DiBartolo, a Bowie native and Archbishop Spalding graduate, entered the contest ranked third all-time with a 9.82 goals-against average and 10th with a .571 save percentage.

Posted by Edward Lee at 10:00 AM | | Comments (0)
Categories: Mount St. Mary's

Towson at UMBC: Three things to watch

Towson and UMBC enter this cross-town rivalry with identical 2-5 records. The Tigers have upset then-No. 4 Stony Brook, but will likely need to capture the Colonial Athletic Association tournament for a spot in the NCAA tournament. The Retrievers must follow a similar path by claiming the America East tournament. Here are a few factors that could influence the outcome at UMBC Stadium in Catonsville on Wednesday night.

1) Waiting for good shots. Perhaps more than any other season, Towson has been plagued by shooting woes. For the season, the offense has scored just 55 times on 245 shots. The team’s shooting percentage of .224 can’t even crack the top 50 in that category in Division I. That would seem to play into UMBC’s favor, but coach Don Zimmerman said the numbers can be deceiving. “I think a lot of teams’ shooting percentage is down,” he said. “I don’t think it’s just Towson. We hold them in the highest regards as far as their ability to shoot the ball.”

2) Making the midfields work. Both teams feature young midfields that tend to fade into the background. The Retrievers’ unit is especially inexperienced with a pair of sophomores in Dave Brown and Scott Hopmann and senior Jamie Kimbles, who was bothered by a hamstring injury in the preseason. Tigers coach Tony Seaman said he doesn’t plan on underestimating UMBC’s midfield. “They’ll come at you from everywhere,” Seaman said. “They’ll pick on the shorts a lot. They want to rotate your defense, move the ball quickly, and find the open guy for a decent shot, that’s always been a trademark of Zim’s teams. They’re fundamentally sound – stick work and passing-wise – and they do those things very well. We have to take whatever they give us.”

3) Fighting for faceoffs. Both teams have struggled on faceoffs. The Retrievers have won 45.3 percent (77-of-170), while Towson is slightly lower at 41.3 percent (62-of-150). Four Tigers have taken at least 12 faceoffs this season, and Zimmerman said the coaches and players will spend some time analyzing each of their strengths. “It just gives them more people to watch on film and to study,” he said. “But faceoff guys have to do their moves and have a counter to their opponents’ moves. Yeah, there’s extra work involved, but our faceoff men are very diligent about that and watch film and get a good feel. We have a couple guys as well, and they have a couple guys.”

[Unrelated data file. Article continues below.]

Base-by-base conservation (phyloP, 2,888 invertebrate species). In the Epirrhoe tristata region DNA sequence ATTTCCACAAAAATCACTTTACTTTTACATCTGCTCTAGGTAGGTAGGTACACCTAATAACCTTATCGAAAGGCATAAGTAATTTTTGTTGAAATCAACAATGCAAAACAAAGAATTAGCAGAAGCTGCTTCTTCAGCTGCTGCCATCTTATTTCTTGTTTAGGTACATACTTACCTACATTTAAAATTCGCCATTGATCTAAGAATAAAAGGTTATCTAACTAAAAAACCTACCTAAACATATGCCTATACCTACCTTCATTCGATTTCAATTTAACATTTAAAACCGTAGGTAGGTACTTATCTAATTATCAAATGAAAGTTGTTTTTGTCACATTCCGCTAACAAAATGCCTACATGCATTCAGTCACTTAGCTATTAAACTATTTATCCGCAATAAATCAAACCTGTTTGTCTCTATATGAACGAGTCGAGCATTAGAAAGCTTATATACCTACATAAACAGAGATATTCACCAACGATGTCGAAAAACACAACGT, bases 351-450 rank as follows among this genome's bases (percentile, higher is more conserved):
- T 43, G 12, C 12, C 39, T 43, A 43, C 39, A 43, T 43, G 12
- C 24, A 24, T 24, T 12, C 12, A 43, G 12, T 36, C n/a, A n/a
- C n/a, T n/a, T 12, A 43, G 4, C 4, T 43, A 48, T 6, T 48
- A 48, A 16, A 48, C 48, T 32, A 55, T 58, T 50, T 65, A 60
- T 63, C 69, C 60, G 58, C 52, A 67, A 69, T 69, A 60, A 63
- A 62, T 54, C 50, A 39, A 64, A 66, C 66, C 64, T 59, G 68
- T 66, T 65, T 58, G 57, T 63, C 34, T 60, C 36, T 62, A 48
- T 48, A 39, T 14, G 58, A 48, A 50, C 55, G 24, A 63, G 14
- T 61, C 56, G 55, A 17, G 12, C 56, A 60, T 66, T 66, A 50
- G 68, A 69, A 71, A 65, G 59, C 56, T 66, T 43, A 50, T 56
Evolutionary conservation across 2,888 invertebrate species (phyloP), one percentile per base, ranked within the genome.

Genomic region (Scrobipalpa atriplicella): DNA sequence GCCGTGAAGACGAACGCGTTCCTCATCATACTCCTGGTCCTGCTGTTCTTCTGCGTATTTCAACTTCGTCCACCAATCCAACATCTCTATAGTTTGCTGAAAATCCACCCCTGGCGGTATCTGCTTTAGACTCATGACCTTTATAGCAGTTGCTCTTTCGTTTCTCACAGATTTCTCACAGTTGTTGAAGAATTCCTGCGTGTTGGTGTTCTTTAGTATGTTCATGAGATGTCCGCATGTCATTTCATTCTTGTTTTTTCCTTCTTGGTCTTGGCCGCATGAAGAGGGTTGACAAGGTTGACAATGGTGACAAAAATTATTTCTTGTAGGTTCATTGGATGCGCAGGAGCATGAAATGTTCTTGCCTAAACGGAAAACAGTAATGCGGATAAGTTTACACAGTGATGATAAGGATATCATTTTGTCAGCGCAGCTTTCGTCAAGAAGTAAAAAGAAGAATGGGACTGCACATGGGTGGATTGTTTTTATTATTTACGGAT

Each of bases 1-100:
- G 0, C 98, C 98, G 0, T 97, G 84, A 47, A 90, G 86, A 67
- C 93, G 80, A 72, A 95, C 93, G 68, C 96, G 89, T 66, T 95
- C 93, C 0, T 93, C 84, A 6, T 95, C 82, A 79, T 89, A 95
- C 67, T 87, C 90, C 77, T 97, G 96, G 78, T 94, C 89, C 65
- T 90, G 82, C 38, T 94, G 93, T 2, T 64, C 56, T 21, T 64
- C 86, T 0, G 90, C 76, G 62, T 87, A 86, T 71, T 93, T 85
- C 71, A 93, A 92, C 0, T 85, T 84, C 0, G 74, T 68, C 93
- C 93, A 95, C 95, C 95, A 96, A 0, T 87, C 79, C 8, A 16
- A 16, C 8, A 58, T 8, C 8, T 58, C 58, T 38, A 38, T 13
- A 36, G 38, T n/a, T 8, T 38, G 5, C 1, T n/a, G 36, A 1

Posted by Edward Lee at 8:00 AM | | Comments (0)
Categories: Three things to watch, Towson, UMBC

Princeton limping, but not lamenting, through tumultuous season

Pardon Chris Bates if he’s eager to hear some good news. This spring, the Princeton coach has been overwhelmed by waves of bad news.

The program lost its fifth player – and third starter – to a season-ending injury when it announced last Friday that senior attackman Jack McBride would be shelved after playing in just two games due to a groin injury.

Bates could only chuckle at the spate of injuries that has contributed to the Tigers posting a 2-5 overall record and a 1-2 mark in the Ivy League.

“Nothing close to it – and nothing as significant,” Bates said Tuesday in response to whether he had ever encountered a string of such injuries. “There’s always the potential that guys go down and are out, but if you had told us at the beginning of the fall that we’d be without who we’re without, I would’ve said you’re crazy. … This is new ground in terms of the number of guys completely out and the talent level and experience that they’ve got.”

Not that Bates is begging for sympathy. He knows that opponents are taking advantage of Princeton’s sudden vulnerability and that top-ranked Syracuse, which visits the Tigers on Saturday, won’t be in a giving mood.

“You can’t control it, so I can’t dwell on it,” he said. “The focus is on getting guys ready. Nobody else cares. Internally, we’re pulling our hair out, but you’ve got a game on Saturday, so you better get guys ready. Syracuse doesn’t care who’s hurt. They just want to win the game on Saturday. Everybody’s got to deal with injuries, so we don’t feel sorry for ourselves and we haven’t let our guys use that as an excuse. It is what it is.”

McBride joins a pair of fellow starters in sophomore defenseman Rob Castelo (torn knee ligaments) and sophomore midfielder Mike Chanenchuk (broken collarbone) and a pair of short-stick defensive midfielders in junior Oscar Loynaz (shoulder) and freshman Nick Fernandez (broken arm) on the sidelines.

Because McBride played in just two games, Princeton won’t have to make any drastic changes to the starting attack of senior Chris McBride (six goals and two assists), sophomore Forest Sonnenfeldt (10, 0) and junior Cliff Larkin (3, 4), ensuring that the group can continue developing a chemistry.